Weekly Reports | Apr 08 2022
This story features NETWEALTH GROUP LIMITED, and other companies. For more info SHARE ANALYSIS: NWL
Weekly Broker Wrap, In Brief: Debt to double amid rising interest rates, flows downgraded for small cap investment platforms, homeware retailers to suffer amid tightening of discretionary spend.
-Doubling of national debt in three years to weigh on taxpayers
-Small cap investors should expect continued volatility in the market
-Homewares discretionary spend like to be subdued ahead
By Danielle Austin
Taxpayers burdened with paying the piper as debt per person doubles
The cost of the covid pandemic will impact taxpayers for years to come, with significant borrowing in the pursuance of a zero-covid policy set to have long-term impacts in Australia. With the country’s debt burden increasing 11.2% in 2021 to total $1.462 trillion while global debt servicing costs fell to a record low at 1.6%, the looming threat of rising interest rates is set to significantly increase national debt.
Economists at Janus Henderson predict Australian debt per person will double by 2025 to $68,806 thanks to the compounding impact of rising interest rates. Australian borrowing in response to the pandemic outpaced the global average, with global debt increasing 7.8% in 2021 compared to Australia’s 11.2%. While Australia benefitted from a low debt to gross domestic product ratio when borrowing, with a -47% discount to international peers allowing it to remain one of the least indebted major industrialised nations despite the huge borrowing surge, rising interest costs look to drive the increase of Australian debt at a steeper rate than both the United Kingdom and Europe in 2022.
Janus Henderson anticipates global government debt to increase 9.5% in 2022, with the United States, Japan and China identified as major drivers, while global debt servicing costs will increase by an approximate 14.5% on the back of rising interest.
Market volatility makes for a difficult read-through on investment platforms
Market rebounds since the first half result season have driven Citi to upgrade its outlook on small cap investment platforms, but the broker notes high probability of volatility ahead. While the ASX-300 improved 3% since companies reported first half results, the broker expects the geopolitical conflict between Russia and Ukraine, increasing interest rates and the threat of further covid outbreaks to continue to cause market uncertainty, and anticipates lower net flows as a result.
Taking into consideration impacts of the better than expected market result in recent months for investment platforms Netwealth Group ((NWL)) and Hub24 ((HUB)), Citi has upgraded its funds under administration forecasts for each company by 1%. On predicted market volatility, the broker downgrades its flow forecast for Netwealth to $14.3bn from $14.8bn but remains above company guidance of more than $13.5bn. Citi analysts also noted medium-term earnings should benefit from a shift towards specialist investment platforms.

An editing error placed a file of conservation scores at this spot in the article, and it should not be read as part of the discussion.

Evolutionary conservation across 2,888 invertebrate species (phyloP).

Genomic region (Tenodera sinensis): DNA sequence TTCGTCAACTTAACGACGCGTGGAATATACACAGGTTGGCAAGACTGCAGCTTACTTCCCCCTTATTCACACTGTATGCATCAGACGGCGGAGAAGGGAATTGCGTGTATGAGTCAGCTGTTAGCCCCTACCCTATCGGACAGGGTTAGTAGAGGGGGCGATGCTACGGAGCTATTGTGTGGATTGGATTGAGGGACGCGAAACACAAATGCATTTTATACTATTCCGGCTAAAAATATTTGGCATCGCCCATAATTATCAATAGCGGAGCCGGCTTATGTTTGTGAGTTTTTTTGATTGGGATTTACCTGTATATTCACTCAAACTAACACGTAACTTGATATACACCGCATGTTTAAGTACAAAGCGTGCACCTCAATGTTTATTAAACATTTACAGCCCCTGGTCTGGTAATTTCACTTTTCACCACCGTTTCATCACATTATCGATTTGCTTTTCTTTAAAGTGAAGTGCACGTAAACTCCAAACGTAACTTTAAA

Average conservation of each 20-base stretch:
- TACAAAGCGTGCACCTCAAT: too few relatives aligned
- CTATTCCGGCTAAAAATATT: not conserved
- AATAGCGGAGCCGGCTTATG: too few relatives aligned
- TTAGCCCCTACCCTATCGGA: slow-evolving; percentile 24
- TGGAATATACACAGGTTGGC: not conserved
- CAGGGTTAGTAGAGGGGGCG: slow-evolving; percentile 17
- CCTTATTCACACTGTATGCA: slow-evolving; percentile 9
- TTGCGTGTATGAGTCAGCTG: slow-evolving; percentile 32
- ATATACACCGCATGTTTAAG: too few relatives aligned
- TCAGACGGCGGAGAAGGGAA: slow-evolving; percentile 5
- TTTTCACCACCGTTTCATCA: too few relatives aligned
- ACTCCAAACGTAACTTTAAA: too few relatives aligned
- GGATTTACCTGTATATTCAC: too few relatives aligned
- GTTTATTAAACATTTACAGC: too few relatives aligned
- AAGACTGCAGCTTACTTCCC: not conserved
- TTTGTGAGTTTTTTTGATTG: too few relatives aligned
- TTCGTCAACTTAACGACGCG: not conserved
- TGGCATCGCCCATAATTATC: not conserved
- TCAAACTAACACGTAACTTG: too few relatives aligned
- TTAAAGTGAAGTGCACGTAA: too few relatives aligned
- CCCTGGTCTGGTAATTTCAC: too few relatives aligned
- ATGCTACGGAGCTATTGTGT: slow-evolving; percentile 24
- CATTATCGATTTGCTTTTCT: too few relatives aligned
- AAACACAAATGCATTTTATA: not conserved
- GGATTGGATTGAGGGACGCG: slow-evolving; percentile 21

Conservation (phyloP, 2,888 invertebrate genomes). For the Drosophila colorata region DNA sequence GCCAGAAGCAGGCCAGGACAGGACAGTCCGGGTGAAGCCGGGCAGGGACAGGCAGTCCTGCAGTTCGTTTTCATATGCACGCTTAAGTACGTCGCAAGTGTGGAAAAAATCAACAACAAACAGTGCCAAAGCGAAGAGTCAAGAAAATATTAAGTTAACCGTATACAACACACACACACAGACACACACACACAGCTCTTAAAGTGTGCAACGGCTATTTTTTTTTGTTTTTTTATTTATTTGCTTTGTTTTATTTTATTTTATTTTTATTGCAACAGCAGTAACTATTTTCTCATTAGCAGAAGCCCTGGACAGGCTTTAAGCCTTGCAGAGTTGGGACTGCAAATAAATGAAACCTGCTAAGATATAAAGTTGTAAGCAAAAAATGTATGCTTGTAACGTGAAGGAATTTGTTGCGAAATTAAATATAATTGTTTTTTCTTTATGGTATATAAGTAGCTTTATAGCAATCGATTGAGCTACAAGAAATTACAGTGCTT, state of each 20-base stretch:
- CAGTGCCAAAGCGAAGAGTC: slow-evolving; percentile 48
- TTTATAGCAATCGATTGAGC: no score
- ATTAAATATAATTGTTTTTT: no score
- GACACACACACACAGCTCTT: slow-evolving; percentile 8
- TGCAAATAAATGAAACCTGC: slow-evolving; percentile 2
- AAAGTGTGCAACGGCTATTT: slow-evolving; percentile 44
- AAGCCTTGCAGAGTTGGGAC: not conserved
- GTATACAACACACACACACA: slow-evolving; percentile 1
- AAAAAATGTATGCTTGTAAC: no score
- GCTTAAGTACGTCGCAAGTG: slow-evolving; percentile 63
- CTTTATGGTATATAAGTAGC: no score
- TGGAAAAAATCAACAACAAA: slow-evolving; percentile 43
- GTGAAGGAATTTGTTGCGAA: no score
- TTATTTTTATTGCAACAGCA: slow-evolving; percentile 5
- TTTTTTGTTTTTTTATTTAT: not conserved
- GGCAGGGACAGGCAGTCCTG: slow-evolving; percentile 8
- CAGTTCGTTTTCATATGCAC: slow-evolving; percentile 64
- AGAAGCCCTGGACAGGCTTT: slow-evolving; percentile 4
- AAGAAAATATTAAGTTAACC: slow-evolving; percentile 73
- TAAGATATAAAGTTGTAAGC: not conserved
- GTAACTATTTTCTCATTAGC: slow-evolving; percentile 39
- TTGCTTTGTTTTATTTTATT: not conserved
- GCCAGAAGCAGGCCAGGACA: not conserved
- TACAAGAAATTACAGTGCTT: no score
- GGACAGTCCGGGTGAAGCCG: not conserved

Similarly, Citi downgrades its flow forecast for Hub24 to $13.0bn from $13.7bn, noting the platform increased advisors 49% year-on-year in the second quarter which looks to be a positive indicator for future growth. The broker expects Hub24 to also benefit from an emerging specialist platform trend and predicts a 23% earnings per share compound annual growth rate over the coming three years.
Retailers continue to build stock as inflation looks to impact on discretionary spend
Concerns that the recovery of the travel industry would see consumers redirect discretionary spend away from furniture and homeware purchases have not yet been realised. Following a fairly flat start to the year for retailers, consumer insights have suggested sales uplift in March pointing to continuing resilience in the industry for the time being.
Furniture and homeware retailers have suggested they will continue to build stock to retain elevated inventory levels given supply chain constraints are expected to continue into the coming financial year. Meanwhile, higher freight costs and the additional costs related to holding higher inventory levels look likely to impact on margins for retailers.
Inflation will likely also come into play for the industry moving ahead, with expected 4.5% year-on-year inflation likely to impact on furniture and homeware retailers given rising inflation historically inversely correlates with discretionary household good spending.
Considering both Adairs ((ADH)) and Temple & Webster ((TPW)), Jarden analysts noted that Adairs’ sticky loyalty members base contributes around 80% of customer sales, while it’s dual physical and online presence hedges risk of changing consumer trends. Temple & Webster, meanwhile, offers less exposure to supply chain constraints given its third-party, direct delivered products make up 74% of total sales and the company has solid visibility on supplier stock levels. Further, the company’s emerging commercial trade and DIY categories, now accounting for 11% of sales, offer a buffer in the event of furniture and homeware sales declines.
Moving forward, Jarden sees opportunity for retailers to distinguish themselves through innovation in the digital space. The broker expects retailers who commit to investing in digital experience, capability and customer acquisition could improve their competitive position in the post-covid world.
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